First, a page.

Price decline puts focus on dairy debt

The sunshine of this season's milk payout is now under a cloud for next season's payout. Photo by...
The sunshine of this season's milk payout is now under a cloud for next season's payout. Photo by DairyNZ.
The extent of massive dairy debt is again attracting the attention of the Reserve Bank and economists, amid expectations the seasonal payout is set to take a hit.

The fortnightly global dairy auction saw further price declines of 1.8%, to the lowest levels in 15 months, and there is speculation the new season's inaugural forecast could be down by more than $1.50, to $7 per kilogram of milk solids (kg ms).

While the auction price decline was not unexpected, and did not ring alarm bells, it increases the likelihood of the new season payout forecast being much lower, dragging more heavily on the country's terms of trade and diluting debt-laden dairy farmers' income.

The lower prices are attributed to supplies increasing from international competition and Fonterra's own estimated 11% production boost this season.

Prices were down by more than 20% since February, when Fonterra announced this season's record forecast $8.65kg ms payout.

Fonterra's forecast for the coming season is expected to be set at the end of next week, before the next dairy auction.

The further price slide - the seventh consecutive decline - resulted in the New Zealand dollar weakening against the US dollar and touching a nine-week low against the Japanese yen yesterday.

BNZ economist Doug Steel said a lower payout forecast was unlikely to surprise farmers, given highly visible declines in world prices to date.

Given current price and currency conditions, a milk price forecast somewhere around the $7 kg ms mark seemed plausible, Mr Steel said.

''This [latest decline] fits within our view that dairy prices would be lower this year,'' he said in a statement.

Westpac chief economist Dominick Stephens also believed the new season payout forecast next week would be well down, at around $7.10kg ms, while also picking the present season forecast would be downgraded, from $8.65 to $8.50kg ms.

Because the dairy sector carried the majority, or about 65% of all agricultural debt, and half the dairy debt was held by about 10% of all farmers, the Reserve Bank was watching the sector closely, he said.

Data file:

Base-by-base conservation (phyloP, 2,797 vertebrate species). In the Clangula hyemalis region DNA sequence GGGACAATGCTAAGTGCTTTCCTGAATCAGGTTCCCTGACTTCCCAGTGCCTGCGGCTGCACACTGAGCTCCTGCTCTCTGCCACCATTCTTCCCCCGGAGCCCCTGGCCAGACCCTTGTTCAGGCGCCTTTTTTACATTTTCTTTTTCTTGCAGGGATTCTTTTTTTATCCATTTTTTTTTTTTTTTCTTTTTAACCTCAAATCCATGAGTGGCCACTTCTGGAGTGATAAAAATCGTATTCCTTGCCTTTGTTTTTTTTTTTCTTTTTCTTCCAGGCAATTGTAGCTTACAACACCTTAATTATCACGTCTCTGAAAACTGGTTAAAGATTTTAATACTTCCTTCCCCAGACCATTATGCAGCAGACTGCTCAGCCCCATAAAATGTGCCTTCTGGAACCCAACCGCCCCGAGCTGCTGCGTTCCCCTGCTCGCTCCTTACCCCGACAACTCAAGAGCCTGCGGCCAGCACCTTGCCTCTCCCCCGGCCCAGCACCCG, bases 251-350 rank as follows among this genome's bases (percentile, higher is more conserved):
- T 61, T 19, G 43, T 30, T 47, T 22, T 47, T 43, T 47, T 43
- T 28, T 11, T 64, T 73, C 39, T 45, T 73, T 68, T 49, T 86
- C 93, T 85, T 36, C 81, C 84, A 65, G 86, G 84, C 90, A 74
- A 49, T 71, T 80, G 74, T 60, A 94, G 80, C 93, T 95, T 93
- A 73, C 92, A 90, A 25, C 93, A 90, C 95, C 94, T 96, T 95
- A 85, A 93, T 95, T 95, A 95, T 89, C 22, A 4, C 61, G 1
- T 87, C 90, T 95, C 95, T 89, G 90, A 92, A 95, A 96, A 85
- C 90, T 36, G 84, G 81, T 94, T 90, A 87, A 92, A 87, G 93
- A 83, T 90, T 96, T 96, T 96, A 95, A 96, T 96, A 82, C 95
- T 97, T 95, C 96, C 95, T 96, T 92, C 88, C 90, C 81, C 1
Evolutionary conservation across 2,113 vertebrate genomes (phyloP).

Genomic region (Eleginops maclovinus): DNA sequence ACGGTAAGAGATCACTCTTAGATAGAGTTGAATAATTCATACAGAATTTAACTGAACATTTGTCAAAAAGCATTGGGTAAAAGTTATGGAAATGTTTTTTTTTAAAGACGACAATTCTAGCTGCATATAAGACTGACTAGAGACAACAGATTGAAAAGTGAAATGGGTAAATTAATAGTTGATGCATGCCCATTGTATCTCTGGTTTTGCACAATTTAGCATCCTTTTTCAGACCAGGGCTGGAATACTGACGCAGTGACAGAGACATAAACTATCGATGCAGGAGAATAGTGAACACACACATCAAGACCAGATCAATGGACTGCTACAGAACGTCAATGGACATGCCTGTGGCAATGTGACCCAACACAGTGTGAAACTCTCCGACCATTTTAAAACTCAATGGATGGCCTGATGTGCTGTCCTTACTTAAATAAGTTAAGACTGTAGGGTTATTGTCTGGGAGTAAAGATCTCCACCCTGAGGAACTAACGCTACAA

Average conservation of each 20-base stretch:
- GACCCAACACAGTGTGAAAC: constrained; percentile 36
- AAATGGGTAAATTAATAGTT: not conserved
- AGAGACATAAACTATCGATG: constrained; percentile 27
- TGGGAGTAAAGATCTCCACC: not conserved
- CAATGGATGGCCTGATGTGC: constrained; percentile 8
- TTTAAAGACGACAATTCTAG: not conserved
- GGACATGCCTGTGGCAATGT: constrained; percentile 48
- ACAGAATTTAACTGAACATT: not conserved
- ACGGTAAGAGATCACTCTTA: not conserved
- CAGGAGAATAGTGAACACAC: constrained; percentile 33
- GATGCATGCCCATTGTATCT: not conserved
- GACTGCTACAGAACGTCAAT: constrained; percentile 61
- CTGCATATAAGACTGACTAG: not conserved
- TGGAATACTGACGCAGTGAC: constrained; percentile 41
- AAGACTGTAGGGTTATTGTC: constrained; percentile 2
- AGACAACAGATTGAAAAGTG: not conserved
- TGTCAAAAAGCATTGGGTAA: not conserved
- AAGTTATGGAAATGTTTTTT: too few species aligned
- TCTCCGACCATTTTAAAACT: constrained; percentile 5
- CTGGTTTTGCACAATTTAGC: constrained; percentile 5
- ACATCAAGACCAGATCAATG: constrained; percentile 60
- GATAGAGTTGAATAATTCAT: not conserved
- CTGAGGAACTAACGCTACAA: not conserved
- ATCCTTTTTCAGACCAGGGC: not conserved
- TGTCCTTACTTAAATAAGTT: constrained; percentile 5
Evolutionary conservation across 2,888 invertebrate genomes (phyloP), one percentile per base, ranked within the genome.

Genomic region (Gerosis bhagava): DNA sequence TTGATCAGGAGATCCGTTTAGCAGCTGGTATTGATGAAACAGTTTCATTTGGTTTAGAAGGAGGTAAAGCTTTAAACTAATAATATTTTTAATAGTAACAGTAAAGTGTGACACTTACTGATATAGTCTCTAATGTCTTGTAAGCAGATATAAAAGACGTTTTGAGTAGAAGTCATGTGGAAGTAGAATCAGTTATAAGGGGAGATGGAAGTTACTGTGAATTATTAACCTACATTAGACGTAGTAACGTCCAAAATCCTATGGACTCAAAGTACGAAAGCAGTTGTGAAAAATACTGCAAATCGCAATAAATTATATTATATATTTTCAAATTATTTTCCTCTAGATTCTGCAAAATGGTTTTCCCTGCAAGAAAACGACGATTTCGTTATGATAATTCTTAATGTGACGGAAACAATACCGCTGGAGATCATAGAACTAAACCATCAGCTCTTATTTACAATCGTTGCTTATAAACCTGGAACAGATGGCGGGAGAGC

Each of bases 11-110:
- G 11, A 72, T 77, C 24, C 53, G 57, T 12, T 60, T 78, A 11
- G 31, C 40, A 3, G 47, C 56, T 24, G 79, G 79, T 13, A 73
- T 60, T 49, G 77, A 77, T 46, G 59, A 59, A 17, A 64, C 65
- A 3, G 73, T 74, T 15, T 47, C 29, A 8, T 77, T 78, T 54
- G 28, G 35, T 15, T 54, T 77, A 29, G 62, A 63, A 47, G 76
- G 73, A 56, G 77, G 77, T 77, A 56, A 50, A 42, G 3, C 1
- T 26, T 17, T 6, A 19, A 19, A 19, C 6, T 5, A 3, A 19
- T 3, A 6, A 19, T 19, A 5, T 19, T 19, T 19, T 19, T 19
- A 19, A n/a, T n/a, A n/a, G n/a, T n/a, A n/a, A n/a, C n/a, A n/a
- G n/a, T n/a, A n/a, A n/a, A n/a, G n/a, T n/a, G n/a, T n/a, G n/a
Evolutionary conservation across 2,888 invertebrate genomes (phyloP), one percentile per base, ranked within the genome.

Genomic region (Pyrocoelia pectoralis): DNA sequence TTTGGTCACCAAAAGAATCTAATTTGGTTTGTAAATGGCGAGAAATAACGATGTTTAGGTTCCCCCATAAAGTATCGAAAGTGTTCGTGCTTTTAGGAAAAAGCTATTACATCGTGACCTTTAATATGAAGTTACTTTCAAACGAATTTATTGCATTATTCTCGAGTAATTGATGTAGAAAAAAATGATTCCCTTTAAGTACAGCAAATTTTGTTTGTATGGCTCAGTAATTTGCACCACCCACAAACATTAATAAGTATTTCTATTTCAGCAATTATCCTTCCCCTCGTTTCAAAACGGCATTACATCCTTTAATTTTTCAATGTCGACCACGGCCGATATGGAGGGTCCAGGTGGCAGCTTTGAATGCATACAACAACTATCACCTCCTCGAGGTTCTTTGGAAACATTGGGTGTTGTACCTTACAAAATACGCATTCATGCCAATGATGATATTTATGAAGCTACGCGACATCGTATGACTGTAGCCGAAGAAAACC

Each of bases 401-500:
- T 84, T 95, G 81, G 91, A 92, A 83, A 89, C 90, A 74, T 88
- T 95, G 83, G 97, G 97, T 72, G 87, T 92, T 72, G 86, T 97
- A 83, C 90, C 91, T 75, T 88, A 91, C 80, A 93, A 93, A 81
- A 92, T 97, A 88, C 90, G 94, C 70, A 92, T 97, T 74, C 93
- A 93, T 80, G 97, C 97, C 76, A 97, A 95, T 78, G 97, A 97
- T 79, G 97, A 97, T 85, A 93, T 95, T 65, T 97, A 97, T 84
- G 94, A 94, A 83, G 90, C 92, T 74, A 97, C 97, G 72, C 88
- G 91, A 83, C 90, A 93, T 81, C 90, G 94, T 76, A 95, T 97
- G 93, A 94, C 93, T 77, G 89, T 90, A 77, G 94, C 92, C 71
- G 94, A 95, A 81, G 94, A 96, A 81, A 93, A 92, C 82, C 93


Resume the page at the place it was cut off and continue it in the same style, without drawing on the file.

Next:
''Consequently, dairy debt has the potential to create risks for the financial system, and farmers, if dairy prices were to fall sharply, or if there was an extreme weather event, which disrupted production,'' Mr Stephens said.

He noted one of the largest costs for dairy farmers was rising, as 70% of dairy debt was set on floating mortgage rates.

Many farmers had this season opted to use additional cash flow to reduce debt.

Mr Steel said aside from rising global milk supply and Fonterra's estimated 11% production lift, there had also been a ''strong start'' to the European season and more milk supplied from the United States.

''We also wonder how demand in China and Russia, big importers, is holding up,'' he said.

He said the latest 1.8% auction price decline was the ''latest evidence'' that New Zealand's terms of trade would decline later this year.

While other primary product prices remain robust, lower dairy prices are a large part of our forecast 10% decline over the coming 12 months,'' Mr Steel said.

But before that decline materialises, Mr Steel expected next week's new season forecast by Fonterra will give a sense of ''of the sharp price drop'' for New Zealand.

''We have long forecast a substantially lower dairy payout for the 2014-15 season, compared to the 2013-14 season just ending,'' Mr Steel said, citing the 22.6% price drop since February and the persistent strength of the New Zealand dollar.

While highlighting that forecasts were changeable throughout the milking season, Mr Steel maintained the next week's new season forecast would be around $7kg ms.

While a lower forecast payout was ''unlikely to surprise'' farmers, and was not desirable compared with this season's record price, ''it would be manageable'' for farmers, he said.

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